Ukraine State Timeline + The Orange Revolution

Ukraine – Early Origins – Recent History and The Orange Revolution

Related pages  Ukraine Country Profile  / City of Kiev Visitors Guide 

 

Ukraine Origins & Recent History

The Ukrainian people originally were Eastern Slavs. In the 19th century the eastern Ukraine was controlled by the Russian Empire and western Ukraine by the Hapsburg Empire. After the Russian Revolution in 1917 and the collapse of the Hapsburg Empire a year later Ukrainian Nationalists made several unsuccessful attempts to establish an independent state ‘Ukrainia’ and by 1921 the western area had become part of Poland, whilst the east was part of the Soviet Union.

The spirit of ‘Ukrainia’ survived even when Stalin repeatedly tried to suppress it, through artificial famines. In 1932 -33  one of these famines is thought to have killed over 5 million people. During World War Two, the Ukrainians desire for independence was illustrated by their fighting the Third Reich and the Russians.

The end of the war saw  the unification of  the regions of east and west Ukraine as ‘The Ukraine’   under the control of the Soviet Union. The new status did not quell their  desire for freedom that was reinforced in 1986 when one of the nuclear reactors at Chernobyl exploded which many viewed  the Soviet government failed to prevent or respond to afterwards.

In 1991 the attempted coup in Moscow gave the Ukrainian Parliament the opportunity to declare Ukraine’s Independence, which was ratified by  90% of Ukrainians in a referendum later that year.

In 1994 Leonid Kuchma became President after campaigning for economic reform and improving the Ukraine’s relationship with Moscow. During his presidency he unsuccessfully sought to increase his powers as president and was reportedly involved in the disappearance  of an investigative journalist Georgly Gongadze who’s headless body was found in November 2000. These events weakened the Kuchma presidency and his appointed Prime minister Yushchenko was later forced to resign in April 2001.

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The Orange Revolution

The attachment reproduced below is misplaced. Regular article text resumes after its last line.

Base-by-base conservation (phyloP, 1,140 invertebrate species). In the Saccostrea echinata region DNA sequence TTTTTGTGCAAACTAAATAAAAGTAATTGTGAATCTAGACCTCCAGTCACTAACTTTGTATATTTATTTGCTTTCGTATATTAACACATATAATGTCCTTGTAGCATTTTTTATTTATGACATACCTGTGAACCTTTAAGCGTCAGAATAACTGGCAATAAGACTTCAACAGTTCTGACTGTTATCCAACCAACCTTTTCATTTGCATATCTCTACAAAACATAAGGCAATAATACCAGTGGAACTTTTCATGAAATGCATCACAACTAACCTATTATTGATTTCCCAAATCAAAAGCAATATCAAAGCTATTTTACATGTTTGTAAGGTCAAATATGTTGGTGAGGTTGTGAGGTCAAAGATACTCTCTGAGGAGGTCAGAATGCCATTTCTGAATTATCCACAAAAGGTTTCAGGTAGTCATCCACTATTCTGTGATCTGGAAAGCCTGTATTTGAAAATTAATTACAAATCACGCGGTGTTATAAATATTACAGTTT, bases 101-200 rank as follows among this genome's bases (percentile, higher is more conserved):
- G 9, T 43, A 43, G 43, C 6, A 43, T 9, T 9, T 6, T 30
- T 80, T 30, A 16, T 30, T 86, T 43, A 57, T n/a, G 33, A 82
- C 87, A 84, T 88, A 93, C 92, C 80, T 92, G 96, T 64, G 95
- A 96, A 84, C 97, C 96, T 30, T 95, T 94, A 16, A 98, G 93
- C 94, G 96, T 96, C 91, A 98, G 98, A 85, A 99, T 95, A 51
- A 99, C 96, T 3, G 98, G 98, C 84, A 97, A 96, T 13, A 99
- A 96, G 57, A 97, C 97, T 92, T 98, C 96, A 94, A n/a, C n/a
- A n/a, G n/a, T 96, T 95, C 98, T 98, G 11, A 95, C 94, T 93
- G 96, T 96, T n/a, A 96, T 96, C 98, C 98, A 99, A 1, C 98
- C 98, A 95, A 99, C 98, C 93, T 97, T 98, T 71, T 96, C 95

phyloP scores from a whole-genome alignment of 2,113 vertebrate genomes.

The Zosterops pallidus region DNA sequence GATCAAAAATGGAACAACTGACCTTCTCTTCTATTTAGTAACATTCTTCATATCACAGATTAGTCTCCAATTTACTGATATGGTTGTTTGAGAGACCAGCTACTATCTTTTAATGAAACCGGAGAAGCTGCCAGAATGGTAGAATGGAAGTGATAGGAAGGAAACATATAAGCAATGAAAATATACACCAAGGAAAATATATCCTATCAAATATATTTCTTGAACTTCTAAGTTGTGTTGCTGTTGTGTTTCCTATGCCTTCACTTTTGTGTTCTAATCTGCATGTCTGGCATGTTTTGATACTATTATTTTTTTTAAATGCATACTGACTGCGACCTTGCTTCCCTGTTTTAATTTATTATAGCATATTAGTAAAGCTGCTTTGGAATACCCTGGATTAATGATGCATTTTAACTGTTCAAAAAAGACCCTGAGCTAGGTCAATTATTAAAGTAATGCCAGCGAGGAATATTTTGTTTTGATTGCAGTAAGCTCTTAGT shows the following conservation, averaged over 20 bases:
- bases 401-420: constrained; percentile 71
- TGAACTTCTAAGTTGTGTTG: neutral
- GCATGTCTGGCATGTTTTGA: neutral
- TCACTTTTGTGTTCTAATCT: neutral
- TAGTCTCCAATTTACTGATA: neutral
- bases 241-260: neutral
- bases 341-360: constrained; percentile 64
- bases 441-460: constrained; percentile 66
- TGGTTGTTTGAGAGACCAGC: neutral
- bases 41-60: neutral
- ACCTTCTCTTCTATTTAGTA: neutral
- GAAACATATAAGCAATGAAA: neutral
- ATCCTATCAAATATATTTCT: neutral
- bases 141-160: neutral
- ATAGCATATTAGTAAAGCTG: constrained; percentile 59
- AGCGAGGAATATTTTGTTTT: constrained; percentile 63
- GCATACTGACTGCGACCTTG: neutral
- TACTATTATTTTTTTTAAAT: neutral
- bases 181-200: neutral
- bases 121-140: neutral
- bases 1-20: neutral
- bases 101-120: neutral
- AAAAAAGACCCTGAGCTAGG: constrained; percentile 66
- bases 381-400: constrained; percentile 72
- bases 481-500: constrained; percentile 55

In the Parliamentary elections on November 24th  2004 Yushenko and his party  ‘Our Ukraine’ who now the opposition – were confident of victory of re-election and opinion polls and exit polls suggested they would win by a 8 – 14% margin. However, international observers monitoring these elections expressed serious concerns about the conduct of the election and when preliminary results suggested that the ruling party had won the elections by 3%.

The Ukrainian Supreme Court stopped the declaration of results whilst it investigated complaints of electoral fraud lodged by Our Ukraine. As the complaints included the ruling party winning more votes than there were voters in some areas the Ukrainian people were enraged.

In spite of being in the depths of winter over 500,000 of them camped outside the Ukrainian Parliament in Kiev demanding the elections be declared void. Some protesters peacefully blockaded government buildings. Staff in one of these – the Ministry Of Education – gave the demonstrators tea and American biscuits. As many of the protestors wore  orange clothing – the colours of the Ukraine party this protest and subsequent events became known as  The Orange Revolution’.

On December 3rd The Supreme Court ordered that the election be re-run on December 26th. This time ‘Our Ukraine’ won the election by a margin of 5%. The former ruling party protested that this was a fraudulent result but The Supreme Court rejected these submissions on January 20th and Yushchenko became President three days later and a new government took office in February 4th 2005.

 

 

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